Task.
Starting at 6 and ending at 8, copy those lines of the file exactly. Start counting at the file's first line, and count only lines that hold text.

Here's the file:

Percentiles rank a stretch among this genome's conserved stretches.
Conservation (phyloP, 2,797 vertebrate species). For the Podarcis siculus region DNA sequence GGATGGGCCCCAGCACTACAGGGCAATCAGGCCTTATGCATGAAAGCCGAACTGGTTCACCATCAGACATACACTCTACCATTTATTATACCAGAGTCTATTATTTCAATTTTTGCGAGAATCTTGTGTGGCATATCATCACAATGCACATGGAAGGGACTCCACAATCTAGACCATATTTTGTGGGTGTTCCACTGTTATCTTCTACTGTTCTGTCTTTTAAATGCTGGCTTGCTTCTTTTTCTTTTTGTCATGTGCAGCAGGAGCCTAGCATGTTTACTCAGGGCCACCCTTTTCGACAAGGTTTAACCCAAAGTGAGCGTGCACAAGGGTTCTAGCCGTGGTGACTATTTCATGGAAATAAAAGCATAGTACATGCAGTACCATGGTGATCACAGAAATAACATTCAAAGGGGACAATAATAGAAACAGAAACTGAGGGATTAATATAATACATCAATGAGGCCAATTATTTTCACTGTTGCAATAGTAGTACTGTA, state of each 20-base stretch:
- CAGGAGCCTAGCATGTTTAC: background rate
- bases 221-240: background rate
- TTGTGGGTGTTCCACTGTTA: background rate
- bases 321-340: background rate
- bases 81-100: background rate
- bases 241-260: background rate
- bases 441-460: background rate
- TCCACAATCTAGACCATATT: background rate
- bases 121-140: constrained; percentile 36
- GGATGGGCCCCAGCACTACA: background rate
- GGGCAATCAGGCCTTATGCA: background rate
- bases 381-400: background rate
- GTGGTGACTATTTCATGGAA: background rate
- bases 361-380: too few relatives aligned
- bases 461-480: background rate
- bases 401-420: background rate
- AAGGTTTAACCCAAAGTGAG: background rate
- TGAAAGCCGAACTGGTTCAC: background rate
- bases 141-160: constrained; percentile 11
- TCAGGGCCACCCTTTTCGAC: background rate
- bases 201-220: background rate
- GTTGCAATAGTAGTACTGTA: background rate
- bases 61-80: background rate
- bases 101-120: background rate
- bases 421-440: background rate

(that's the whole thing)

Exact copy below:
- bases 321-340: background rate
- bases 81-100: background rate
- bases 241-260: background rate